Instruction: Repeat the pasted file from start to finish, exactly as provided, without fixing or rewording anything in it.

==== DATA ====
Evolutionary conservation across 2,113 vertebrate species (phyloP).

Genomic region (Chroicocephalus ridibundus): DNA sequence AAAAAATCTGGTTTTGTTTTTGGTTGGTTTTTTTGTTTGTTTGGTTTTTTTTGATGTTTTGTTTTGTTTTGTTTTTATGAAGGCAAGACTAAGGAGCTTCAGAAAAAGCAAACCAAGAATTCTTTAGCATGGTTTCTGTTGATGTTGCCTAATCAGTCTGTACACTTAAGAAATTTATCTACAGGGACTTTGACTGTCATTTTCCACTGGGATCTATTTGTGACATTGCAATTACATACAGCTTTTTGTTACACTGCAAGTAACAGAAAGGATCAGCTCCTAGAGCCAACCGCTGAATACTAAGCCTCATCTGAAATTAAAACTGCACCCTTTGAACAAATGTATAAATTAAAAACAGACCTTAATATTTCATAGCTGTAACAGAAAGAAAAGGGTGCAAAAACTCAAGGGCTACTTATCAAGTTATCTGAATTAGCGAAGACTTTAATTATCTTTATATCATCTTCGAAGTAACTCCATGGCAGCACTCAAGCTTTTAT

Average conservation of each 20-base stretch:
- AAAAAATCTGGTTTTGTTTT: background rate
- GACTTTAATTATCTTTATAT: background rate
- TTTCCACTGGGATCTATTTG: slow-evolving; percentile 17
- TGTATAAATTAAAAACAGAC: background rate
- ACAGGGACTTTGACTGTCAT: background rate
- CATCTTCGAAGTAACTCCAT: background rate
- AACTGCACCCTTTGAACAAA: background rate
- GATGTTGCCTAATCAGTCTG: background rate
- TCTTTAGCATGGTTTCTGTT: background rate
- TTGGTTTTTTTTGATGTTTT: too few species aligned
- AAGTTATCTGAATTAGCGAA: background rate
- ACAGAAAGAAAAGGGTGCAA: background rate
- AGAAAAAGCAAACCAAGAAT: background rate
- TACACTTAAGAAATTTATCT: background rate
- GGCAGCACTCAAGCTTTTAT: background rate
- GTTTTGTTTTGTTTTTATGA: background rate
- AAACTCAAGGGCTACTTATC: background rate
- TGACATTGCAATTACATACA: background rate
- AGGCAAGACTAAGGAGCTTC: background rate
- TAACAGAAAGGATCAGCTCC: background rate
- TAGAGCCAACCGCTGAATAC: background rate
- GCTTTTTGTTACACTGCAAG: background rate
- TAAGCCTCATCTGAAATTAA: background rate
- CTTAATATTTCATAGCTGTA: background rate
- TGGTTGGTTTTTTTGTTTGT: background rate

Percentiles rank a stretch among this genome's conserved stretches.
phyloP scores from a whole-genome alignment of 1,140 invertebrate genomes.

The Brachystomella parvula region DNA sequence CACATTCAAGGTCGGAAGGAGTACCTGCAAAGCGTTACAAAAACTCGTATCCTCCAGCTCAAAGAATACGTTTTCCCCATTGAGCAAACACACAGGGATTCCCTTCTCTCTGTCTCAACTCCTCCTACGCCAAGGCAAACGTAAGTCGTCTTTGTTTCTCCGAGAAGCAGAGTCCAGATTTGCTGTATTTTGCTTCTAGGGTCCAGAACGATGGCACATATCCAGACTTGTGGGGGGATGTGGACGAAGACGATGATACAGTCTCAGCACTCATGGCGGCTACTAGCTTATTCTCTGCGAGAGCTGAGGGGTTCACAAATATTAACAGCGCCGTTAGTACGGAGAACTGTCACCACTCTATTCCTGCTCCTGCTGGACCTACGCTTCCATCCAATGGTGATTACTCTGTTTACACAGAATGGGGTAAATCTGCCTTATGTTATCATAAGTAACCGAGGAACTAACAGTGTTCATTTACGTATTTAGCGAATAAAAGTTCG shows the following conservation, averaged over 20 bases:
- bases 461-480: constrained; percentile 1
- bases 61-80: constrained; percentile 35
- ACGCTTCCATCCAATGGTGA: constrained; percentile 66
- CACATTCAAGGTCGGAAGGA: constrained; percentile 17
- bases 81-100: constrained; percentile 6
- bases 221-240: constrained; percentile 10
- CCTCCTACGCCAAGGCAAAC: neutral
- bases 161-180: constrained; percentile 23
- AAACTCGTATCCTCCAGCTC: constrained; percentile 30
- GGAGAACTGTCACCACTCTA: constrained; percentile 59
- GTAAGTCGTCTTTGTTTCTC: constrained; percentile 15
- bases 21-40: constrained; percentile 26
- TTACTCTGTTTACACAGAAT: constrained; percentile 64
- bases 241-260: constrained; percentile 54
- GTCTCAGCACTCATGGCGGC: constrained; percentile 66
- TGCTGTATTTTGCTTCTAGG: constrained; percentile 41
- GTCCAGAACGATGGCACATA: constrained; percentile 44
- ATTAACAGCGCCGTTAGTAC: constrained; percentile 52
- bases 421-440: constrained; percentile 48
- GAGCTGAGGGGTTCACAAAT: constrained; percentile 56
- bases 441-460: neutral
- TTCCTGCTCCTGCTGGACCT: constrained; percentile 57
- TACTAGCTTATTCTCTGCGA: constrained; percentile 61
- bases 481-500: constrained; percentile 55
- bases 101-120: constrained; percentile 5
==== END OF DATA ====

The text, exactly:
Evolutionary conservation across 2,113 vertebrate species (phyloP).

Genomic region (Chroicocephalus ridibundus): DNA sequence AAAAAATCTGGTTTTGTTTTTGGTTGGTTTTTTTGTTTGTTTGGTTTTTTTTGATGTTTTGTTTTGTTTTGTTTTTATGAAGGCAAGACTAAGGAGCTTCAGAAAAAGCAAACCAAGAATTCTTTAGCATGGTTTCTGTTGATGTTGCCTAATCAGTCTGTACACTTAAGAAATTTATCTACAGGGACTTTGACTGTCATTTTCCACTGGGATCTATTTGTGACATTGCAATTACATACAGCTTTTTGTTACACTGCAAGTAACAGAAAGGATCAGCTCCTAGAGCCAACCGCTGAATACTAAGCCTCATCTGAAATTAAAACTGCACCCTTTGAACAAATGTATAAATTAAAAACAGACCTTAATATTTCATAGCTGTAACAGAAAGAAAAGGGTGCAAAAACTCAAGGGCTACTTATCAAGTTATCTGAATTAGCGAAGACTTTAATTATCTTTATATCATCTTCGAAGTAACTCCATGGCAGCACTCAAGCTTTTAT

Average conservation of each 20-base stretch:
- AAAAAATCTGGTTTTGTTTT: background rate
- GACTTTAATTATCTTTATAT: background rate
- TTTCCACTGGGATCTATTTG: slow-evolving; percentile 17
- TGTATAAATTAAAAACAGAC: background rate
- ACAGGGACTTTGACTGTCAT: background rate
- CATCTTCGAAGTAACTCCAT: background rate
- AACTGCACCCTTTGAACAAA: background rate
- GATGTTGCCTAATCAGTCTG: background rate
- TCTTTAGCATGGTTTCTGTT: background rate
- TTGGTTTTTTTTGATGTTTT: too few species aligned
- AAGTTATCTGAATTAGCGAA: background rate
- ACAGAAAGAAAAGGGTGCAA: background rate
- AGAAAAAGCAAACCAAGAAT: background rate
- TACACTTAAGAAATTTATCT: background rate
- GGCAGCACTCAAGCTTTTAT: background rate
- GTTTTGTTTTGTTTTTATGA: background rate
- AAACTCAAGGGCTACTTATC: background rate
- TGACATTGCAATTACATACA: background rate
- AGGCAAGACTAAGGAGCTTC: background rate
- TAACAGAAAGGATCAGCTCC: background rate
- TAGAGCCAACCGCTGAATAC: background rate
- GCTTTTTGTTACACTGCAAG: background rate
- TAAGCCTCATCTGAAATTAA: background rate
- CTTAATATTTCATAGCTGTA: background rate
- TGGTTGGTTTTTTTGTTTGT: background rate

Percentiles rank a stretch among this genome's conserved stretches.
phyloP scores from a whole-genome alignment of 1,140 invertebrate genomes.

The Brachystomella parvula region DNA sequence CACATTCAAGGTCGGAAGGAGTACCTGCAAAGCGTTACAAAAACTCGTATCCTCCAGCTCAAAGAATACGTTTTCCCCATTGAGCAAACACACAGGGATTCCCTTCTCTCTGTCTCAACTCCTCCTACGCCAAGGCAAACGTAAGTCGTCTTTGTTTCTCCGAGAAGCAGAGTCCAGATTTGCTGTATTTTGCTTCTAGGGTCCAGAACGATGGCACATATCCAGACTTGTGGGGGGATGTGGACGAAGACGATGATACAGTCTCAGCACTCATGGCGGCTACTAGCTTATTCTCTGCGAGAGCTGAGGGGTTCACAAATATTAACAGCGCCGTTAGTACGGAGAACTGTCACCACTCTATTCCTGCTCCTGCTGGACCTACGCTTCCATCCAATGGTGATTACTCTGTTTACACAGAATGGGGTAAATCTGCCTTATGTTATCATAAGTAACCGAGGAACTAACAGTGTTCATTTACGTATTTAGCGAATAAAAGTTCG shows the following conservation, averaged over 20 bases:
- bases 461-480: constrained; percentile 1
- bases 61-80: constrained; percentile 35
- ACGCTTCCATCCAATGGTGA: constrained; percentile 66
- CACATTCAAGGTCGGAAGGA: constrained; percentile 17
- bases 81-100: constrained; percentile 6
- bases 221-240: constrained; percentile 10
- CCTCCTACGCCAAGGCAAAC: neutral
- bases 161-180: constrained; percentile 23
- AAACTCGTATCCTCCAGCTC: constrained; percentile 30
- GGAGAACTGTCACCACTCTA: constrained; percentile 59
- GTAAGTCGTCTTTGTTTCTC: constrained; percentile 15
- bases 21-40: constrained; percentile 26
- TTACTCTGTTTACACAGAAT: constrained; percentile 64
- bases 241-260: constrained; percentile 54
- GTCTCAGCACTCATGGCGGC: constrained; percentile 66
- TGCTGTATTTTGCTTCTAGG: constrained; percentile 41
- GTCCAGAACGATGGCACATA: constrained; percentile 44
- ATTAACAGCGCCGTTAGTAC: constrained; percentile 52
- bases 421-440: constrained; percentile 48
- GAGCTGAGGGGTTCACAAAT: constrained; percentile 56
- bases 441-460: neutral
- TTCCTGCTCCTGCTGGACCT: constrained; percentile 57
- TACTAGCTTATTCTCTGCGA: constrained; percentile 61
- bases 481-500: constrained; percentile 55
- bases 101-120: constrained; percentile 5